Posted by: michaelverzijl | 27/02/2012

ODI 11.1.1.6 Working with Groovy editor

One of the new enhancements of Oracle Data Integrator is a Groovy Editor.
From the documentation:

The Groovy editor provides a single environment for creating, editing, and executing Groovy scripts within the ODI Studio context. It provides all standard features of a code editor such as syntax highlighting and common code editor commands.

Building interfaces through the ODI SDK was also available in previous releases, but you needed external tooling like Eclipse Editor for this.

Once ODI Studio is opnend you can find the Editor on the Tools menu (Tools -> Groovy -> New Script):

So what can you do with this editor?

With this editor you can create scripts to populate the ODI repository. A complete SDK can be installed while installing ODI to your machine.

In this post I will be using the Groovy Editor to create an interface between a source table and a staging table.
Because I was unfamiliar with Groovy I did some research and used these sites:

So before we start the script we need to import classes provided by Oracle:

// Context operators:
import oracle.odi.domain.topology.OdiContext
import oracle.odi.domain.topology.finder.IOdiContextFinder

// Folder operators:
import oracle.odi.domain.project.OdiFolder
import oracle.odi.domain.project.finder.IOdiFolderFinder

// Interface operators:
import oracle.odi.domain.project.OdiInterface

// Interface helpers:
import oracle.odi.interfaces.interactive.support.InteractiveInterfaceHelperWithActions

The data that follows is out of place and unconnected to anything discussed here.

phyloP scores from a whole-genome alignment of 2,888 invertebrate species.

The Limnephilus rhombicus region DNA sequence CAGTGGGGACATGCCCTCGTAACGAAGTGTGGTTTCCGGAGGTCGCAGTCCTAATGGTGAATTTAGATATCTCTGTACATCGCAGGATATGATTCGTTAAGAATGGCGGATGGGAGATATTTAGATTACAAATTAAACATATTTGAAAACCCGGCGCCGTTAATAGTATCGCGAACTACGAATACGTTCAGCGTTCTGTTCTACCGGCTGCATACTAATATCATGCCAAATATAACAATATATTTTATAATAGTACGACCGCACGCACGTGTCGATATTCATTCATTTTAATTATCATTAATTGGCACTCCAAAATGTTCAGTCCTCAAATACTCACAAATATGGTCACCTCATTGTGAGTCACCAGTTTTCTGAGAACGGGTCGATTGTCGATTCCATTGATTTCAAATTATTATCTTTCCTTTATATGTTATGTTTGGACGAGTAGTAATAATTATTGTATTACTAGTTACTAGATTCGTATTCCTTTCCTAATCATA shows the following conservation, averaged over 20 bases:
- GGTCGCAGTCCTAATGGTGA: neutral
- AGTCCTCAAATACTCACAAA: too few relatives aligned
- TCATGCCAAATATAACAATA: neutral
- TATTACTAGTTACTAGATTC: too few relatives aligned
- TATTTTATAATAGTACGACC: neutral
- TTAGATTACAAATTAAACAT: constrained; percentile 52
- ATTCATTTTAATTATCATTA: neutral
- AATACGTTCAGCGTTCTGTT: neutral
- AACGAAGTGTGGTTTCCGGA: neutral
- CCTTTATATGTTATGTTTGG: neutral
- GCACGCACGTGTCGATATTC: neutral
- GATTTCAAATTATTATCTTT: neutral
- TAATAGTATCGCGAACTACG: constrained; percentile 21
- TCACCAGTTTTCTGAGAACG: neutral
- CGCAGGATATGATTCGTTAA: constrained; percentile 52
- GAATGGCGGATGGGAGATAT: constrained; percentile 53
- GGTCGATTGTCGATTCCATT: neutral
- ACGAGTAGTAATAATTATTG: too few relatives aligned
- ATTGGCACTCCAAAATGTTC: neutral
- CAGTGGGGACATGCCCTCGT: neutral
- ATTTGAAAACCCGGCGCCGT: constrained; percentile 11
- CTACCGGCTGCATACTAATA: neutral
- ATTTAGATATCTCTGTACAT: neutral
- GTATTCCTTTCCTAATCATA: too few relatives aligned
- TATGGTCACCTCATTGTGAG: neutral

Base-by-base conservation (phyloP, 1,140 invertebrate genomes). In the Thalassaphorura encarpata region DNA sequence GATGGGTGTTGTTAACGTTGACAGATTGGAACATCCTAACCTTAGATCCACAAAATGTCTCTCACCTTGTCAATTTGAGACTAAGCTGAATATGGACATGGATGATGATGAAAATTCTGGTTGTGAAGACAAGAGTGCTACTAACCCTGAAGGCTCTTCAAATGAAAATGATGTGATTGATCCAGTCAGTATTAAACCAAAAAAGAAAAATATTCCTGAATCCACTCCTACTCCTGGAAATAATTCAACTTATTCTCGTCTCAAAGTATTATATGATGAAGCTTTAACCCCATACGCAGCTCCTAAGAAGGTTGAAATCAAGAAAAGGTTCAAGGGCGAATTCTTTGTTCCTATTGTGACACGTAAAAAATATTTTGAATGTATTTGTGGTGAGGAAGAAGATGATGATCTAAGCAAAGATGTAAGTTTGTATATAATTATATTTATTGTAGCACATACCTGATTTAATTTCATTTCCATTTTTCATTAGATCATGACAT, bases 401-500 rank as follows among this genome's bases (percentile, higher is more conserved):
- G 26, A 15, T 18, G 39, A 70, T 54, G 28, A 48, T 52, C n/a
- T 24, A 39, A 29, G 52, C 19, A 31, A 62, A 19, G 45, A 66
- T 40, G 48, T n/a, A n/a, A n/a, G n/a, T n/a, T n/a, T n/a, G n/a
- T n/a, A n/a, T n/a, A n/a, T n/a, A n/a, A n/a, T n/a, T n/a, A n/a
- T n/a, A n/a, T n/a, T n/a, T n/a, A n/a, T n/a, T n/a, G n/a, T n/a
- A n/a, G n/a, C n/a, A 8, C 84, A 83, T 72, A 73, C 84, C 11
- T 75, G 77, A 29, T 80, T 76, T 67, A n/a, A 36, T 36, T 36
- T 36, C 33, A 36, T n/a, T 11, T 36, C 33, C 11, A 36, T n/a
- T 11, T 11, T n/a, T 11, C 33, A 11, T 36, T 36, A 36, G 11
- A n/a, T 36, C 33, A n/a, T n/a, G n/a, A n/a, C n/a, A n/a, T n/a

import oracle.odi.interfaces.interactive.support.targetkeychoosers.TargetKeyChooserPrimaryKey
import oracle.odi.interfaces.interactive.support.mapping.automap.AutoMappingComputerLazy
import oracle.odi.interfaces.interactive.support.mapping.matchpolicy.MappingMatchPolicyLazy
import oracle.odi.interfaces.interactive.support.actions.InterfaceActionSetTargetDataStore
import oracle.odi.interfaces.interactive.support.aliascomputers.AliasComputerDoubleChecker
import oracle.odi.interfaces.interactive.support.clauseimporters.ClauseImporterLazy
import oracle.odi.interfaces.interactive.support.actions.InterfaceActionAddSourceDataStore
import oracle.odi.interfaces.interactive.support.actions.InterfaceActionOnTargetDataStoreComputeAutoMapping;

// Transaction operators:
import oracle.odi.core.persistence.transaction.support.DefaultTransactionDefinition;
import oracle.odi.core.persistence.transaction.ITransactionDefinition;
import oracle.odi.core.persistence.transaction.ITransactionManager;
import oracle.odi.core.persistence.transaction.ITransactionStatus;

// Data set:
import oracle.odi.domain.project.interfaces.DataSet;

// Data store:
import oracle.odi.domain.model.OdiDataStore;
import oracle.odi.domain.model.finder.IOdiDataStoreFinder;

For this project I defined 2 vars:

// Define VARS:
def project = new String("Staging") // What is the target project?
def folder = new String("Source_1") // Which folder in target project?

Just like the blog from Oracle, a file is created which specifies the interface/source etc:

def file = new File('e:/interfaces.txt')
def s = 0

The file looks like this: